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Date of last update: 10/04/2017.
Forum Name: Neurology Topics
|Kelli - Sun Sep 02, 2007 12:34 am||
I am a 52 year old female, currently receiving physical therapy for an acute lower left back strain. I take prescription Zoloft at a low dose of 25 mg per day and a long history of migraines since age 17. On my last p.t. visit, my therapist was doing a spinal massage and then did a lot of heavy pressing on pressure points on and near my lower and mid spine. I rolled over on the table and almost immediately, felt pins and needles sensations on the top of my head and left side of my face. I mentioned it to the therapist and he said my face was all red. About 30 seconds later, the pins and needles feeling was in my left leg, then 20-30 seconds later, in my left arm. By now he had me get up and said to get a drink of water and relax. I walked fine, was not off balance, did not slur or anything, but my arm felt weak, and my vision was a bit like a classic migraine where there were some foggy spots in my vision, for about 3 minutes. The therapist had me sit down to take my blood pressure. I had just come there from my regular doctor appt where my blood pressure was 120/60, which is fairly normal for me. Now it was reading 176/80. He had me sit there and kept taking b/p readings until it returned to 120/80 and I felt better. It took about 45 minutes in all.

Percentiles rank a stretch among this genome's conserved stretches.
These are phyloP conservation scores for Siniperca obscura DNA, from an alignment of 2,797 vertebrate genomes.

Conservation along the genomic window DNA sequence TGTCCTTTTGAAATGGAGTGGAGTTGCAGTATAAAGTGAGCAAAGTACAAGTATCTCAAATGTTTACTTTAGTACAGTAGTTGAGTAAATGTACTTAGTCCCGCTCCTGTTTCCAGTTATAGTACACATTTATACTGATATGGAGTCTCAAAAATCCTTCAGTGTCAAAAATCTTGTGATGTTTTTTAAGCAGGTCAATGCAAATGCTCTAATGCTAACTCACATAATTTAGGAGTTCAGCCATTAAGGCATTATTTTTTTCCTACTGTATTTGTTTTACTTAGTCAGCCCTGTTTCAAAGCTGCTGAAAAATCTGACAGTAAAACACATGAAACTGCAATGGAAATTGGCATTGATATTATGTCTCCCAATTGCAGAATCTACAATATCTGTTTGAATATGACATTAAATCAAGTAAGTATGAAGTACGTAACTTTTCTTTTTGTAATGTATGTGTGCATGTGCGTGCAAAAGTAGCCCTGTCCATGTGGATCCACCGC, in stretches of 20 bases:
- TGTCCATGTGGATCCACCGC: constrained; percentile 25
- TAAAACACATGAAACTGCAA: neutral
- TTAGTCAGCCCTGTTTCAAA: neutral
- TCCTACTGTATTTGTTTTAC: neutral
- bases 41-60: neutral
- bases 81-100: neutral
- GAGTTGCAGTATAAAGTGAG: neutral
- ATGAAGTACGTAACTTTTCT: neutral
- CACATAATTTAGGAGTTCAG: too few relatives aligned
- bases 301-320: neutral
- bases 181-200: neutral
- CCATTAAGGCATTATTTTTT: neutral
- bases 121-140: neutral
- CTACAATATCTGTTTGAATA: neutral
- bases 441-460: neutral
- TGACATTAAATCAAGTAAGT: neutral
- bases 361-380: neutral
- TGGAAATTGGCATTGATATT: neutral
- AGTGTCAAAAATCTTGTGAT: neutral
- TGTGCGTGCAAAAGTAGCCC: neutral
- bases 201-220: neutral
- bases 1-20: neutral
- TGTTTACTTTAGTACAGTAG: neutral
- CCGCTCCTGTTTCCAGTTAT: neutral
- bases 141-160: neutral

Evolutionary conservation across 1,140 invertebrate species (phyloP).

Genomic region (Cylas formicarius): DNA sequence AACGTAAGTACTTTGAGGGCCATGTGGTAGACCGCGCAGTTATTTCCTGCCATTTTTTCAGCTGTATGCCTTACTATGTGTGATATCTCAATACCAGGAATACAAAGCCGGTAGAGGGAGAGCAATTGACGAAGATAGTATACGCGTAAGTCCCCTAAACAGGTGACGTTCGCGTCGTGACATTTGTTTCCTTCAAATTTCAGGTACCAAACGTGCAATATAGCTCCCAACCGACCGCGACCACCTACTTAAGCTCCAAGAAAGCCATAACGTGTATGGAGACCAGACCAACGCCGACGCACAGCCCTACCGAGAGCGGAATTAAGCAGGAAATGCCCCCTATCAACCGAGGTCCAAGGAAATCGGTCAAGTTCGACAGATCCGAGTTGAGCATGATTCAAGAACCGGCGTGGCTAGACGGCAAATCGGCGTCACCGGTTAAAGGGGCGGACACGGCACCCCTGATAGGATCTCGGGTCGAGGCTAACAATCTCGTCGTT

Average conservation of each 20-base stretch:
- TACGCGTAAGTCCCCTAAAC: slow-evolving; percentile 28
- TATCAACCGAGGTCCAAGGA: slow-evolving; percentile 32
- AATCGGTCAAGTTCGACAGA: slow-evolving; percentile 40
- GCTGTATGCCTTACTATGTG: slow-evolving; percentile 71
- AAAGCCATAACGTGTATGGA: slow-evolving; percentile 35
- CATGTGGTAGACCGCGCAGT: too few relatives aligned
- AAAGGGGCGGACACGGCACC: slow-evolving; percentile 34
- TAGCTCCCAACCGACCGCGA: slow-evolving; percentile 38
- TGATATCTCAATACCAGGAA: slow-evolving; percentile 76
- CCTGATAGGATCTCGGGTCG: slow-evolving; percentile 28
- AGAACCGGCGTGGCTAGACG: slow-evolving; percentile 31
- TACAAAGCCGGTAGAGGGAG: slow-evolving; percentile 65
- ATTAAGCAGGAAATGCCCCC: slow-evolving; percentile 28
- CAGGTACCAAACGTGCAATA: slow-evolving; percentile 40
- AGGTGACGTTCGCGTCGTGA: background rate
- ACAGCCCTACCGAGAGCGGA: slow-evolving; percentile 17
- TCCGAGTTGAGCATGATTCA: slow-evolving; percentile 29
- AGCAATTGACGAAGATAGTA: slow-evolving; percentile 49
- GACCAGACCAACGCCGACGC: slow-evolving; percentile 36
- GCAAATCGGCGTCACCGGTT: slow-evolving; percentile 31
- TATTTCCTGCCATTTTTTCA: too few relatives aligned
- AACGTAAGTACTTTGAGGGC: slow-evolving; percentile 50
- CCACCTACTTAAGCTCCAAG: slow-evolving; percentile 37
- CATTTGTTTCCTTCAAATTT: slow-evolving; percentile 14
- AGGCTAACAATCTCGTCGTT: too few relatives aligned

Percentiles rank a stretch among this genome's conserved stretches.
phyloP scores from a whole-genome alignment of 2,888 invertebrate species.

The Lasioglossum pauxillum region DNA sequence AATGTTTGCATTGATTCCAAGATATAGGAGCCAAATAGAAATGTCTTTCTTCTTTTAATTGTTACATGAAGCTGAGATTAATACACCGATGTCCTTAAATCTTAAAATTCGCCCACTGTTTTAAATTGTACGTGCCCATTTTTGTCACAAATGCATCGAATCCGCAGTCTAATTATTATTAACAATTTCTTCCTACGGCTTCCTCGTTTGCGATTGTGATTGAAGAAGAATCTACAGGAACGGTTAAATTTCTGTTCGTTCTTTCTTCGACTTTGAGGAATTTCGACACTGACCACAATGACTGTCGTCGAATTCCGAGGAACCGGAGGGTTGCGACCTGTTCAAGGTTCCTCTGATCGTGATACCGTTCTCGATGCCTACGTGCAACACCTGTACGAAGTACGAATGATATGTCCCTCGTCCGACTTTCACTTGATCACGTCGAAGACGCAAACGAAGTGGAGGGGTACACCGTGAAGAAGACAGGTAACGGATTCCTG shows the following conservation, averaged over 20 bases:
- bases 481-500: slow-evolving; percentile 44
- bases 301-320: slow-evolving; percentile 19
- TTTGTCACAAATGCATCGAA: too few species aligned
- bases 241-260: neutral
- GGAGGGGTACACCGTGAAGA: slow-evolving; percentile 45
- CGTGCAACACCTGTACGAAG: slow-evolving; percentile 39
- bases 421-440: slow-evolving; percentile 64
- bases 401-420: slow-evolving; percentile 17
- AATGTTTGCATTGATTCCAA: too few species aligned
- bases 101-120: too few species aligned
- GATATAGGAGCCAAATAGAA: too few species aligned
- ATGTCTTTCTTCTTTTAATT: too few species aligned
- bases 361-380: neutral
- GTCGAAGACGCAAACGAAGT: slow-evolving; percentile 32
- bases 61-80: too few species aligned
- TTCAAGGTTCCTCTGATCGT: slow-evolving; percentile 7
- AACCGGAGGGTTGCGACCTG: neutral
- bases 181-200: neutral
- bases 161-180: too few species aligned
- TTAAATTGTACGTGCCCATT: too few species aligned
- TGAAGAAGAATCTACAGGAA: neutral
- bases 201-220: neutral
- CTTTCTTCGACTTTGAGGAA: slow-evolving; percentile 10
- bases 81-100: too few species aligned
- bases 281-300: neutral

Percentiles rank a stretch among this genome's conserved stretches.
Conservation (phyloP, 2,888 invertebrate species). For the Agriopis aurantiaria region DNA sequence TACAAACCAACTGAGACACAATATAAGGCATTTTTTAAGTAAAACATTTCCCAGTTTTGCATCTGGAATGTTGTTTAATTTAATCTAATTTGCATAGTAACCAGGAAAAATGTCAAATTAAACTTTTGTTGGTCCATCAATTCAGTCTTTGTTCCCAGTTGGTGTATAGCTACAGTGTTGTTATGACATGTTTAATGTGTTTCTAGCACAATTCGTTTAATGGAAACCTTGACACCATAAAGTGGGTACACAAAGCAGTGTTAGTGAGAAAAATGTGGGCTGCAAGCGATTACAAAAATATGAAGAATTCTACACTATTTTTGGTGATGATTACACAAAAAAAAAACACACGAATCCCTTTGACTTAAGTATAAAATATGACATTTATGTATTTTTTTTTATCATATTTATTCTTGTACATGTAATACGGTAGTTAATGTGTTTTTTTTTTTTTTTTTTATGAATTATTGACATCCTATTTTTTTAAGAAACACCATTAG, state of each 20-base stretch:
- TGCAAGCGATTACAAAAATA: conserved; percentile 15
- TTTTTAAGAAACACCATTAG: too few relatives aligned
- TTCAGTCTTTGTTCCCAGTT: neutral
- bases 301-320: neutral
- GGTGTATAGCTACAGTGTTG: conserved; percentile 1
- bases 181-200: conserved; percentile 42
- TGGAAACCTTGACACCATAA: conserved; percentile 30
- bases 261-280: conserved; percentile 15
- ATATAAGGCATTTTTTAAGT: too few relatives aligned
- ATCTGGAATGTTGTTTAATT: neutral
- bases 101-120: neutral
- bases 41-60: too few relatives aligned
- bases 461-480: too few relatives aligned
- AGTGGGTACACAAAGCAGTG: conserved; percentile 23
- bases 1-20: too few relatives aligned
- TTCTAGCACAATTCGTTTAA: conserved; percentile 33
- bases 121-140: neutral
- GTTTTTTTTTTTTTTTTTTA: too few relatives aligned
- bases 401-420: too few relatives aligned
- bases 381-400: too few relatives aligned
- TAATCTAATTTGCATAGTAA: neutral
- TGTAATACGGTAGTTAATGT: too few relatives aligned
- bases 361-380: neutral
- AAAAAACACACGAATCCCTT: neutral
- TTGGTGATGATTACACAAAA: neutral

My question is, it seems coincidental this happened immediately after the spine pressure he was performing. Is that possible? Or should I be very concerned it could be a stroke? My father had a stroke when he was 62. Thank you
|Debbie Miller, RN - Mon Oct 01, 2007 2:24 pm||
It is likely impossible for us to say if this is coincidental or something different entirely (like a stroke). I would not think stroke based on your description, but there is also a fairly common condition called TIA which is kind of a mini-stroke. If you should experience something like this again, I would recommend getting to your emergency department right away for evaluation because if you do have a stroke, time can be of the essence in your healing process. This is one reason it's good to know your family health history.
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